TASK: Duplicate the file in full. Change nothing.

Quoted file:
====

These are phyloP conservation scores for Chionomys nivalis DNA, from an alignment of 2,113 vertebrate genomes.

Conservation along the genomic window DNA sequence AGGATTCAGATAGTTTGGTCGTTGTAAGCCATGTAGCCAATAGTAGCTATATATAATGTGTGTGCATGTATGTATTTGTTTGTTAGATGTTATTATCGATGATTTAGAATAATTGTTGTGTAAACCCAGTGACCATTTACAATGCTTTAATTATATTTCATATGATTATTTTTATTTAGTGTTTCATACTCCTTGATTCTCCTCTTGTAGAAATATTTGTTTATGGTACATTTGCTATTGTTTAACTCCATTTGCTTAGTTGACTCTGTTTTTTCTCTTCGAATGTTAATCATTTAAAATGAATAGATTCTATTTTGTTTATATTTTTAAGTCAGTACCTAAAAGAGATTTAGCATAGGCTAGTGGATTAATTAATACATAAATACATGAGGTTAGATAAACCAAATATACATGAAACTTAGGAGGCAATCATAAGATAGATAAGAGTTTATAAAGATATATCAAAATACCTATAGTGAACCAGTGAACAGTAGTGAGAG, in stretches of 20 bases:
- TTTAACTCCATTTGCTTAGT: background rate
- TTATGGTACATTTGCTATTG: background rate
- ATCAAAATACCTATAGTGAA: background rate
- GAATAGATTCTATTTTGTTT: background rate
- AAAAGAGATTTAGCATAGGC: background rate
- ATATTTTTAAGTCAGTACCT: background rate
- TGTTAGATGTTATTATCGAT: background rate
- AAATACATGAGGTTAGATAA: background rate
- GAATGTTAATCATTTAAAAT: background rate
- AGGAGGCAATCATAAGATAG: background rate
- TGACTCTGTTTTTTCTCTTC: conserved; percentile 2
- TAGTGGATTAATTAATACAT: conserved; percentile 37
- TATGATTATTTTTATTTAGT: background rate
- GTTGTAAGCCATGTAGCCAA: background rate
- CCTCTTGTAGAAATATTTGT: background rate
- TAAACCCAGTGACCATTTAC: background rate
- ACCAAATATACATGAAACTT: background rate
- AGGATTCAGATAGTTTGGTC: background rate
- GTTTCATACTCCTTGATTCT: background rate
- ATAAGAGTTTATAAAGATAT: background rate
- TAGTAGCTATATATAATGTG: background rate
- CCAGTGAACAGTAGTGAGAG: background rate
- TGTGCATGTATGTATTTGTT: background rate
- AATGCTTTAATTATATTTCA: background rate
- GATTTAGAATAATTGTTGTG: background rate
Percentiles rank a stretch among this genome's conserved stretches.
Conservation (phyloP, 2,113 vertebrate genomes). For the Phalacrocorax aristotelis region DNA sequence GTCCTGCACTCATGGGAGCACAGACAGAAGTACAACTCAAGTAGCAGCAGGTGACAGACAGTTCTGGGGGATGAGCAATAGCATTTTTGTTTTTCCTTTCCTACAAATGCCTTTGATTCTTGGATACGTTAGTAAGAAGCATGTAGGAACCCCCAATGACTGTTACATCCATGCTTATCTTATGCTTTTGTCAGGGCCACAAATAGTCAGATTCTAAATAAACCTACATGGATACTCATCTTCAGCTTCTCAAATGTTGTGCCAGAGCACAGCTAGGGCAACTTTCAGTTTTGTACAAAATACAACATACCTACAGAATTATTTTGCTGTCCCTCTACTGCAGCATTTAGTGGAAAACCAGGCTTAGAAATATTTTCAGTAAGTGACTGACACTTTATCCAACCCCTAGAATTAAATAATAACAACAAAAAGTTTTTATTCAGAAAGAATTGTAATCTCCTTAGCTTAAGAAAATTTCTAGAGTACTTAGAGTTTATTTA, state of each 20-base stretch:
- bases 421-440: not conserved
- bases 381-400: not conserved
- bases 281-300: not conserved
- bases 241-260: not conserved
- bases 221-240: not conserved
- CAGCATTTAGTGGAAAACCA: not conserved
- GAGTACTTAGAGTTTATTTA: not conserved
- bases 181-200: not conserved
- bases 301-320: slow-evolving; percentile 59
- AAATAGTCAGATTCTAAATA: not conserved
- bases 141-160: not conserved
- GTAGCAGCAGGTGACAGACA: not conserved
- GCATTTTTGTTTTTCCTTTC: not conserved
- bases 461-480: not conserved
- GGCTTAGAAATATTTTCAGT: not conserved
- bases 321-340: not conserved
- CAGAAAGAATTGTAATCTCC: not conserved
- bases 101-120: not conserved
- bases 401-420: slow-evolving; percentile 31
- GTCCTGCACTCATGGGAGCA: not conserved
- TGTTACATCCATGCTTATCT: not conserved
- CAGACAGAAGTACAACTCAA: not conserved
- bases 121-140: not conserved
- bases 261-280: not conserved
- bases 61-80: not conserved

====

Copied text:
These are phyloP conservation scores for Chionomys nivalis DNA, from an alignment of 2,113 vertebrate genomes.

Conservation along the genomic window DNA sequence AGGATTCAGATAGTTTGGTCGTTGTAAGCCATGTAGCCAATAGTAGCTATATATAATGTGTGTGCATGTATGTATTTGTTTGTTAGATGTTATTATCGATGATTTAGAATAATTGTTGTGTAAACCCAGTGACCATTTACAATGCTTTAATTATATTTCATATGATTATTTTTATTTAGTGTTTCATACTCCTTGATTCTCCTCTTGTAGAAATATTTGTTTATGGTACATTTGCTATTGTTTAACTCCATTTGCTTAGTTGACTCTGTTTTTTCTCTTCGAATGTTAATCATTTAAAATGAATAGATTCTATTTTGTTTATATTTTTAAGTCAGTACCTAAAAGAGATTTAGCATAGGCTAGTGGATTAATTAATACATAAATACATGAGGTTAGATAAACCAAATATACATGAAACTTAGGAGGCAATCATAAGATAGATAAGAGTTTATAAAGATATATCAAAATACCTATAGTGAACCAGTGAACAGTAGTGAGAG, in stretches of 20 bases:
- TTTAACTCCATTTGCTTAGT: background rate
- TTATGGTACATTTGCTATTG: background rate
- ATCAAAATACCTATAGTGAA: background rate
- GAATAGATTCTATTTTGTTT: background rate
- AAAAGAGATTTAGCATAGGC: background rate
- ATATTTTTAAGTCAGTACCT: background rate
- TGTTAGATGTTATTATCGAT: background rate
- AAATACATGAGGTTAGATAA: background rate
- GAATGTTAATCATTTAAAAT: background rate
- AGGAGGCAATCATAAGATAG: background rate
- TGACTCTGTTTTTTCTCTTC: conserved; percentile 2
- TAGTGGATTAATTAATACAT: conserved; percentile 37
- TATGATTATTTTTATTTAGT: background rate
- GTTGTAAGCCATGTAGCCAA: background rate
- CCTCTTGTAGAAATATTTGT: background rate
- TAAACCCAGTGACCATTTAC: background rate
- ACCAAATATACATGAAACTT: background rate
- AGGATTCAGATAGTTTGGTC: background rate
- GTTTCATACTCCTTGATTCT: background rate
- ATAAGAGTTTATAAAGATAT: background rate
- TAGTAGCTATATATAATGTG: background rate
- CCAGTGAACAGTAGTGAGAG: background rate
- TGTGCATGTATGTATTTGTT: background rate
- AATGCTTTAATTATATTTCA: background rate
- GATTTAGAATAATTGTTGTG: background rate
Percentiles rank a stretch among this genome's conserved stretches.
Conservation (phyloP, 2,113 vertebrate genomes). For the Phalacrocorax aristotelis region DNA sequence GTCCTGCACTCATGGGAGCACAGACAGAAGTACAACTCAAGTAGCAGCAGGTGACAGACAGTTCTGGGGGATGAGCAATAGCATTTTTGTTTTTCCTTTCCTACAAATGCCTTTGATTCTTGGATACGTTAGTAAGAAGCATGTAGGAACCCCCAATGACTGTTACATCCATGCTTATCTTATGCTTTTGTCAGGGCCACAAATAGTCAGATTCTAAATAAACCTACATGGATACTCATCTTCAGCTTCTCAAATGTTGTGCCAGAGCACAGCTAGGGCAACTTTCAGTTTTGTACAAAATACAACATACCTACAGAATTATTTTGCTGTCCCTCTACTGCAGCATTTAGTGGAAAACCAGGCTTAGAAATATTTTCAGTAAGTGACTGACACTTTATCCAACCCCTAGAATTAAATAATAACAACAAAAAGTTTTTATTCAGAAAGAATTGTAATCTCCTTAGCTTAAGAAAATTTCTAGAGTACTTAGAGTTTATTTA, state of each 20-base stretch:
- bases 421-440: not conserved
- bases 381-400: not conserved
- bases 281-300: not conserved
- bases 241-260: not conserved
- bases 221-240: not conserved
- CAGCATTTAGTGGAAAACCA: not conserved
- GAGTACTTAGAGTTTATTTA: not conserved
- bases 181-200: not conserved
- bases 301-320: slow-evolving; percentile 59
- AAATAGTCAGATTCTAAATA: not conserved
- bases 141-160: not conserved
- GTAGCAGCAGGTGACAGACA: not conserved
- GCATTTTTGTTTTTCCTTTC: not conserved
- bases 461-480: not conserved
- GGCTTAGAAATATTTTCAGT: not conserved
- bases 321-340: not conserved
- CAGAAAGAATTGTAATCTCC: not conserved
- bases 101-120: not conserved
- bases 401-420: slow-evolving; percentile 31
- GTCCTGCACTCATGGGAGCA: not conserved
- TGTTACATCCATGCTTATCT: not conserved
- CAGACAGAAGTACAACTCAA: not conserved
- bases 121-140: not conserved
- bases 261-280: not conserved
- bases 61-80: not conserved